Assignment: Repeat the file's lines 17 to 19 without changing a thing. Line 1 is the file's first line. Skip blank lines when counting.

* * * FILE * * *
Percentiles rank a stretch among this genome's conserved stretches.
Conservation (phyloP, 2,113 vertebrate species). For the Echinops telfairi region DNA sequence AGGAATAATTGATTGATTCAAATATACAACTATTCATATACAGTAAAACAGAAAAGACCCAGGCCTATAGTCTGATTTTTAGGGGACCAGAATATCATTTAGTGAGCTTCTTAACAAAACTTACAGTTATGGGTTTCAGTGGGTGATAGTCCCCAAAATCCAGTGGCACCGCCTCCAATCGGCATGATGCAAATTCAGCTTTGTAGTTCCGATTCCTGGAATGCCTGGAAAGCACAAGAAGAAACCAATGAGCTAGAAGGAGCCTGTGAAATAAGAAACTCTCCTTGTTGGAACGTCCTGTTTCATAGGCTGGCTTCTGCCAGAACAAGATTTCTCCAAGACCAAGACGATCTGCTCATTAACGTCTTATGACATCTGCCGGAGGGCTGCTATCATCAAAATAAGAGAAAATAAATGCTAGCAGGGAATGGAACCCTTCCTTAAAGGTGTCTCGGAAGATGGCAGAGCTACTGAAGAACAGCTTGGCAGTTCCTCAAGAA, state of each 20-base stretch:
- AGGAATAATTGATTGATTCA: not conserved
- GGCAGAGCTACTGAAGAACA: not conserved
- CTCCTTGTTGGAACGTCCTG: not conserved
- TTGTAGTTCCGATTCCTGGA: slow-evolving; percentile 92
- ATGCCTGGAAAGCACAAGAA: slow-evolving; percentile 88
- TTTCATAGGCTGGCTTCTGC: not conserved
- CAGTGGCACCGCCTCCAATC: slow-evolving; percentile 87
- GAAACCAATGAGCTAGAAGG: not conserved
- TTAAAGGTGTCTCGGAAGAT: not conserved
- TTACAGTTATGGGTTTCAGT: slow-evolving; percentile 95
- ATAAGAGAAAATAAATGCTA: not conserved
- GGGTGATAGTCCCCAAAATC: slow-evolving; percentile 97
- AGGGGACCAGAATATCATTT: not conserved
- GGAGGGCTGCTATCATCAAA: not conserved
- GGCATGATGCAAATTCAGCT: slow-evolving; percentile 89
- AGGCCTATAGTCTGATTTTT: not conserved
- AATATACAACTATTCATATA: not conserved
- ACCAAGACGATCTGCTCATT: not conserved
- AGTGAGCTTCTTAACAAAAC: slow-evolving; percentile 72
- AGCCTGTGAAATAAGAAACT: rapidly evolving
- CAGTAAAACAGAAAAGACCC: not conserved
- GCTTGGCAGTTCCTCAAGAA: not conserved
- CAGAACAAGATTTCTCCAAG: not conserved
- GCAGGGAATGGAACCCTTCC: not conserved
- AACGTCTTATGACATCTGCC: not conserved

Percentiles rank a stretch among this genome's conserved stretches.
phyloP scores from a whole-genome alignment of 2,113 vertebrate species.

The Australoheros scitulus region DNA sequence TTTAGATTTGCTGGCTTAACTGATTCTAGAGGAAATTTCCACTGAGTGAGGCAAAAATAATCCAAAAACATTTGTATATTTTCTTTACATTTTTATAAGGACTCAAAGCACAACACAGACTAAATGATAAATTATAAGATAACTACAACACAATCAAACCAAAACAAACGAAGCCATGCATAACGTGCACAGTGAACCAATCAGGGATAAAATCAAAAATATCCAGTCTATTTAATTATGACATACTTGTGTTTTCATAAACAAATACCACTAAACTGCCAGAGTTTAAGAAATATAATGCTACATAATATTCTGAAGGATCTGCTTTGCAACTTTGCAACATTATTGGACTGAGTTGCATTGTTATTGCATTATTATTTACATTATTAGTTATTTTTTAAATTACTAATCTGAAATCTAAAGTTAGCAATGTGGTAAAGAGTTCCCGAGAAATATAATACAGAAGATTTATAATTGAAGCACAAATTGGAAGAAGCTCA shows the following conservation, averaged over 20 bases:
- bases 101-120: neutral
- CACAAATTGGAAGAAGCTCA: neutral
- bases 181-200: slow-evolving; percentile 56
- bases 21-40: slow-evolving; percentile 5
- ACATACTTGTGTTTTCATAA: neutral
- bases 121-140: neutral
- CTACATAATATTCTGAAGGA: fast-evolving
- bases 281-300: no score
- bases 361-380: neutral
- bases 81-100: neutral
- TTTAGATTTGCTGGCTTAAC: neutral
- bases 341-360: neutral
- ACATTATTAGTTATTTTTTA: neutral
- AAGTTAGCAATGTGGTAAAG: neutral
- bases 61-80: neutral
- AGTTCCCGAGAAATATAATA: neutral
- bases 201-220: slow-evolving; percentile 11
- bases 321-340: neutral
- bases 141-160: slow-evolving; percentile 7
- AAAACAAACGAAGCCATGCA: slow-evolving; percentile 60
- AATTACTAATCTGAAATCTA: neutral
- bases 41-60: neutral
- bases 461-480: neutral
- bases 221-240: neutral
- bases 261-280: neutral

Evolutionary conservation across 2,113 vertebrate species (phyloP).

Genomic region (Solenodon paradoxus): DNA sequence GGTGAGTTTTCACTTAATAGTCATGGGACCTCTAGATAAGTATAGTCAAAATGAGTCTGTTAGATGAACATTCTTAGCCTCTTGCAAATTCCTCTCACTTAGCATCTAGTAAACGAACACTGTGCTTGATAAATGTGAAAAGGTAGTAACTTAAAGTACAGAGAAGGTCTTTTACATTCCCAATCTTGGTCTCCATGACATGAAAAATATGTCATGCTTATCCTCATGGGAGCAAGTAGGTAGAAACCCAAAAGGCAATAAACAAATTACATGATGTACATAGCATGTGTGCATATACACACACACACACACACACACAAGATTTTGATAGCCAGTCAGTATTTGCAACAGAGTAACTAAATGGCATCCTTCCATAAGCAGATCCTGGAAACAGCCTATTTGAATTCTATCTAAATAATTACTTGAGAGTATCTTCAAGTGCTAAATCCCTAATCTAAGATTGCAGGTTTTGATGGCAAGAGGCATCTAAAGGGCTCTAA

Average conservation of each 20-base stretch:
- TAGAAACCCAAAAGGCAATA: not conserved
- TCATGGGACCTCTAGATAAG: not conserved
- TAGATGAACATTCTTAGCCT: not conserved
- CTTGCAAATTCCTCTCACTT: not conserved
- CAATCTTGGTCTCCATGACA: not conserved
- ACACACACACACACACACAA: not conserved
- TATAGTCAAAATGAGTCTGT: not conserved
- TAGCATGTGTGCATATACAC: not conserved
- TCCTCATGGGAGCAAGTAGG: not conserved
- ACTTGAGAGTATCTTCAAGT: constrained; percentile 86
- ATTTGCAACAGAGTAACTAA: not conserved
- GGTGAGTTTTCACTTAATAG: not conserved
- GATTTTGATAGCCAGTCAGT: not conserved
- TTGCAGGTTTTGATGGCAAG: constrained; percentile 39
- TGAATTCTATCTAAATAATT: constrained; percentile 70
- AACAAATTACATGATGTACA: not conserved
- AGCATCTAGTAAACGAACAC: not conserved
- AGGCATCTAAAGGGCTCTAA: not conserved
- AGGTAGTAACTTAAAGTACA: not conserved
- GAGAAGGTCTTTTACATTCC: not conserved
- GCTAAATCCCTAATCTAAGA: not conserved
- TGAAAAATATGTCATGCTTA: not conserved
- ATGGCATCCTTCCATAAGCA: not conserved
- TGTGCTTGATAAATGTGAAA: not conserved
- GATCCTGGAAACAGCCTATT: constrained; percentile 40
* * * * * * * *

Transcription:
- GGCATGATGCAAATTCAGCT: slow-evolving; percentile 89
- AGGCCTATAGTCTGATTTTT: not conserved
- AATATACAACTATTCATATA: not conserved